IGP Stories

IGP Director reflects on the upcoming COP28 in the UAE

Professor Henrietta L. Moore

28 November 2023

IGP Director and Fellow of the Clean Growth Leadership Network (CGLN) writes on her hopes and expectations ahead of COP28.

Ahead of COP28, I am optimistic that progress can be made following the previous COPs. However, the present situation in the UK is particularly concerning, not only regarding our goal to reach to net-zero by 2050, but the implications of this for sustainable prosperity and future flourishing. In September, Prime Minister Rishi Sunak announced that the UK will effectively water down its key pledges, delaying the urgent action needed to reform our carbon-intense economic system. This is dangerous at a time where the climate and biodiversity crises have reached tipping points.

The UK Government’s position is sustaining an assumption that climate action and economic prosperity are incompatible, and the current dependency of the most vulnerable members of society on a carbon-intense economic system perpetuates this idea. However – as Simon Stiell pointed out at last year’s conference – the cost of inaction is far greater than the cost of action. Nicholas Stern and Joseph Stiglitz as well as other prominent economists and academics have argued that tackling climate change can enhance our growth and societal wellbeing. I hope to see this point reemphasised at COP28, to make clear that climate action is essential for ensuring progress towards social and economic systems characterised by longevity, diversity and flexibility.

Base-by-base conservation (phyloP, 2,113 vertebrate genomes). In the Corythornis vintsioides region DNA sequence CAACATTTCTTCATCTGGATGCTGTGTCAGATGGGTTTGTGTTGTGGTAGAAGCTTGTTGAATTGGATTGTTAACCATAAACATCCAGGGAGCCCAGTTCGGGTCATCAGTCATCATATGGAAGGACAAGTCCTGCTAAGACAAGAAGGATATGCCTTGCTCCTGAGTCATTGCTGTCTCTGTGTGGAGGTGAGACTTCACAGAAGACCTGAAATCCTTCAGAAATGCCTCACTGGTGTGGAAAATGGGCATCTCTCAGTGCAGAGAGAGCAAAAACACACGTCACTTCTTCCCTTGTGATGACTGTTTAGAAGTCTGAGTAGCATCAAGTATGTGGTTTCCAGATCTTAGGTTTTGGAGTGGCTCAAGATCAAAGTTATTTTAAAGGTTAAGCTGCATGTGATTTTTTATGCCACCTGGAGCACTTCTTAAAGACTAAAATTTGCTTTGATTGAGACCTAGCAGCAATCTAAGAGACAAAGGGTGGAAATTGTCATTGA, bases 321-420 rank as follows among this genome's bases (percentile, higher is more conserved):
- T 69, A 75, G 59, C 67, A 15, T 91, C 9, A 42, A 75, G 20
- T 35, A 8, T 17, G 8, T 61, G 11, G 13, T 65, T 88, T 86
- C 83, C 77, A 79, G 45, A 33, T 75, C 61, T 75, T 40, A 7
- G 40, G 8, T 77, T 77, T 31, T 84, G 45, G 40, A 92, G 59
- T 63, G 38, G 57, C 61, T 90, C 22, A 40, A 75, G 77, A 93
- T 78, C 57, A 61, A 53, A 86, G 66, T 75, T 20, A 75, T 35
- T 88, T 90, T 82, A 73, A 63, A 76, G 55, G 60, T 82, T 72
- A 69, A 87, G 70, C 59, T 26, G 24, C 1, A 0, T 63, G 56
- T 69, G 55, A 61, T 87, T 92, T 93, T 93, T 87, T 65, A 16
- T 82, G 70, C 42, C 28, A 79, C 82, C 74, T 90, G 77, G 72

Earlier in September, I joined the inaugural Africa Climate Summit (ACS) 2023 in Kenya, which focused on ecological adaptation and resilience, renewable energy, sustainable development, and financing for climate action. Conferences like COP and ACS provide an important floor upon which to bring together a variety of perspectives, and these discursive spaces should reflect the experiential and epistemic diversity that we wish to cultivate on a planetary level. This means not only representing indigenous participants and vulnerable communities around the COP table, but building upon these alternative frameworks and worldviews, by way of reshaping the direction and accessibility of COP28 and climate policies.

Ecological and social change should be tackled hand in hand, and must address the intersection of the climate emergency with the legacy of colonial expansion – as this has maintained the dependency upon fossil fuels and exploitative capital growth across the globe. Therefore, the glaring dominance of northern worldviews, knowledges and scientific approaches over efforts to decarbonise and mitigate is an irony that remains prevalent and alarming.

I hope it will become increasingly clear that climate injustice manifests itself in many forms including racism, capitalism, colonialism, gender-based discrimination and violence, and displacement of indigenous populations. This impacts dynamics between urban and rural life, technology and population health, bringing a complex set of intersecting challenges and creating new landscapes of vulnerability. These need to be tackled through a whole-systems approach which I hope will be a key feature at COP28, complementing measures such as the loss and damage fund announced last year. This way, we can continue refining our work towards a new vision of achieving shared prosperity for both people and planet.

To read all the reflections from members of the Clean Growth Leadership Network (CGLN), click here.

Photo by Singkham

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